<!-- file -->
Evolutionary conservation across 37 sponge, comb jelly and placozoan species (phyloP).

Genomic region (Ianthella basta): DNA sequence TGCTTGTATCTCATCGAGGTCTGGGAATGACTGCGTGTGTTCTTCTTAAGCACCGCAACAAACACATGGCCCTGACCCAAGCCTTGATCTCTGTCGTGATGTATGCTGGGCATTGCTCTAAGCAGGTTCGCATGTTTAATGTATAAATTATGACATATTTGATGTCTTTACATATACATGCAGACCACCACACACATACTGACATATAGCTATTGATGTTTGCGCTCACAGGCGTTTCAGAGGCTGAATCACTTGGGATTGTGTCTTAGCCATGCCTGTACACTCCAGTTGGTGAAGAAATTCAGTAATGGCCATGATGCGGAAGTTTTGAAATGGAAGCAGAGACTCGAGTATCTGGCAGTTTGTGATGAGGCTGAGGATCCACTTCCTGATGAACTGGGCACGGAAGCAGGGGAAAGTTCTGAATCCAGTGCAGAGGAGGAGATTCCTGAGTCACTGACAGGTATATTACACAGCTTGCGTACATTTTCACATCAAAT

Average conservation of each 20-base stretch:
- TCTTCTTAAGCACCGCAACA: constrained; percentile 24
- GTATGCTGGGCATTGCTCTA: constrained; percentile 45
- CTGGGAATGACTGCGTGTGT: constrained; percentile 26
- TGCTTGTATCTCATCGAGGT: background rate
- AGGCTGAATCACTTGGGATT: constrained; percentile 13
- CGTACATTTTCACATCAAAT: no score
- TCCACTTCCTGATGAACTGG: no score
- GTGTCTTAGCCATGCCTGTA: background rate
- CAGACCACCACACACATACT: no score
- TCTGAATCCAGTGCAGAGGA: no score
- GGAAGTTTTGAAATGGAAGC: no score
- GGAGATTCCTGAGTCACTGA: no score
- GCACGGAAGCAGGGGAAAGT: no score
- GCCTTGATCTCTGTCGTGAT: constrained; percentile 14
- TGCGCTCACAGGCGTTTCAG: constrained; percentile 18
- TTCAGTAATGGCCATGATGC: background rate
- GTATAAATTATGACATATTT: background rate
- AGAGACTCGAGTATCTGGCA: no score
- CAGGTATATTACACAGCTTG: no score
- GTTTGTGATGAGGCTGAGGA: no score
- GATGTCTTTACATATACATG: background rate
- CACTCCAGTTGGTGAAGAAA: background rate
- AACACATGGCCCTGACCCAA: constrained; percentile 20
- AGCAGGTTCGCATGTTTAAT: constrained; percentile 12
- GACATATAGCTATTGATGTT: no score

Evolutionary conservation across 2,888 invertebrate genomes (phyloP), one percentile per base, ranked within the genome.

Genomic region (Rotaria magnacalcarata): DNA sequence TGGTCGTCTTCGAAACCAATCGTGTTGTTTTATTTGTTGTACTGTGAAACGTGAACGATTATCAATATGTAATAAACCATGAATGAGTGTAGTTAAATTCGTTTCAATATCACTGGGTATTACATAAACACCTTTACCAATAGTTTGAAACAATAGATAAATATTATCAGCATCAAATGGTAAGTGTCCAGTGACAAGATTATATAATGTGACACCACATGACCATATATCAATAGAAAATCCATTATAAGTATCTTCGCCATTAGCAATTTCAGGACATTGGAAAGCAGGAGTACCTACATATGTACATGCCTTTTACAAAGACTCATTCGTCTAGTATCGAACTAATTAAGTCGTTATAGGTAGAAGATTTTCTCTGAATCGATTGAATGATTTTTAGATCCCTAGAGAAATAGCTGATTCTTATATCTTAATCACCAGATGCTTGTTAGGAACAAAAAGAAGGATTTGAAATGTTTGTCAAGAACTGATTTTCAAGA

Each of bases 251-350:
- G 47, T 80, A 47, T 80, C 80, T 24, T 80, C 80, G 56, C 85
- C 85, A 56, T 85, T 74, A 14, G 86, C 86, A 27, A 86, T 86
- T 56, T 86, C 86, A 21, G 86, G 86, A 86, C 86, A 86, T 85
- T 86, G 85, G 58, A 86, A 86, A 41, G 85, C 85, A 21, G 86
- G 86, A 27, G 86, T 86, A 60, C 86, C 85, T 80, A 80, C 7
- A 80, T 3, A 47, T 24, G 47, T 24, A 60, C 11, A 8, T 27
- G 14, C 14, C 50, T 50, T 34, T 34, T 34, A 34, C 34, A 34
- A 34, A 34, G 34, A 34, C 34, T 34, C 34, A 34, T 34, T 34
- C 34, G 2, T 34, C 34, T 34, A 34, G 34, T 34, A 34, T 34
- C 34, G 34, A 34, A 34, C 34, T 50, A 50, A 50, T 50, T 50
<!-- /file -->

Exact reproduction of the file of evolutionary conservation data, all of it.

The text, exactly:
Evolutionary conservation across 37 sponge, comb jelly and placozoan species (phyloP).

Genomic region (Ianthella basta): DNA sequence TGCTTGTATCTCATCGAGGTCTGGGAATGACTGCGTGTGTTCTTCTTAAGCACCGCAACAAACACATGGCCCTGACCCAAGCCTTGATCTCTGTCGTGATGTATGCTGGGCATTGCTCTAAGCAGGTTCGCATGTTTAATGTATAAATTATGACATATTTGATGTCTTTACATATACATGCAGACCACCACACACATACTGACATATAGCTATTGATGTTTGCGCTCACAGGCGTTTCAGAGGCTGAATCACTTGGGATTGTGTCTTAGCCATGCCTGTACACTCCAGTTGGTGAAGAAATTCAGTAATGGCCATGATGCGGAAGTTTTGAAATGGAAGCAGAGACTCGAGTATCTGGCAGTTTGTGATGAGGCTGAGGATCCACTTCCTGATGAACTGGGCACGGAAGCAGGGGAAAGTTCTGAATCCAGTGCAGAGGAGGAGATTCCTGAGTCACTGACAGGTATATTACACAGCTTGCGTACATTTTCACATCAAAT

Average conservation of each 20-base stretch:
- TCTTCTTAAGCACCGCAACA: constrained; percentile 24
- GTATGCTGGGCATTGCTCTA: constrained; percentile 45
- CTGGGAATGACTGCGTGTGT: constrained; percentile 26
- TGCTTGTATCTCATCGAGGT: background rate
- AGGCTGAATCACTTGGGATT: constrained; percentile 13
- CGTACATTTTCACATCAAAT: no score
- TCCACTTCCTGATGAACTGG: no score
- GTGTCTTAGCCATGCCTGTA: background rate
- CAGACCACCACACACATACT: no score
- TCTGAATCCAGTGCAGAGGA: no score
- GGAAGTTTTGAAATGGAAGC: no score
- GGAGATTCCTGAGTCACTGA: no score
- GCACGGAAGCAGGGGAAAGT: no score
- GCCTTGATCTCTGTCGTGAT: constrained; percentile 14
- TGCGCTCACAGGCGTTTCAG: constrained; percentile 18
- TTCAGTAATGGCCATGATGC: background rate
- GTATAAATTATGACATATTT: background rate
- AGAGACTCGAGTATCTGGCA: no score
- CAGGTATATTACACAGCTTG: no score
- GTTTGTGATGAGGCTGAGGA: no score
- GATGTCTTTACATATACATG: background rate
- CACTCCAGTTGGTGAAGAAA: background rate
- AACACATGGCCCTGACCCAA: constrained; percentile 20
- AGCAGGTTCGCATGTTTAAT: constrained; percentile 12
- GACATATAGCTATTGATGTT: no score

Evolutionary conservation across 2,888 invertebrate genomes (phyloP), one percentile per base, ranked within the genome.

Genomic region (Rotaria magnacalcarata): DNA sequence TGGTCGTCTTCGAAACCAATCGTGTTGTTTTATTTGTTGTACTGTGAAACGTGAACGATTATCAATATGTAATAAACCATGAATGAGTGTAGTTAAATTCGTTTCAATATCACTGGGTATTACATAAACACCTTTACCAATAGTTTGAAACAATAGATAAATATTATCAGCATCAAATGGTAAGTGTCCAGTGACAAGATTATATAATGTGACACCACATGACCATATATCAATAGAAAATCCATTATAAGTATCTTCGCCATTAGCAATTTCAGGACATTGGAAAGCAGGAGTACCTACATATGTACATGCCTTTTACAAAGACTCATTCGTCTAGTATCGAACTAATTAAGTCGTTATAGGTAGAAGATTTTCTCTGAATCGATTGAATGATTTTTAGATCCCTAGAGAAATAGCTGATTCTTATATCTTAATCACCAGATGCTTGTTAGGAACAAAAAGAAGGATTTGAAATGTTTGTCAAGAACTGATTTTCAAGA

Each of bases 251-350:
- G 47, T 80, A 47, T 80, C 80, T 24, T 80, C 80, G 56, C 85
- C 85, A 56, T 85, T 74, A 14, G 86, C 86, A 27, A 86, T 86
- T 56, T 86, C 86, A 21, G 86, G 86, A 86, C 86, A 86, T 85
- T 86, G 85, G 58, A 86, A 86, A 41, G 85, C 85, A 21, G 86
- G 86, A 27, G 86, T 86, A 60, C 86, C 85, T 80, A 80, C 7
- A 80, T 3, A 47, T 24, G 47, T 24, A 60, C 11, A 8, T 27
- G 14, C 14, C 50, T 50, T 34, T 34, T 34, A 34, C 34, A 34
- A 34, A 34, G 34, A 34, C 34, T 34, C 34, A 34, T 34, T 34
- C 34, G 2, T 34, C 34, T 34, A 34, G 34, T 34, A 34, T 34
- C 34, G 34, A 34, A 34, C 34, T 50, A 50, A 50, T 50, T 50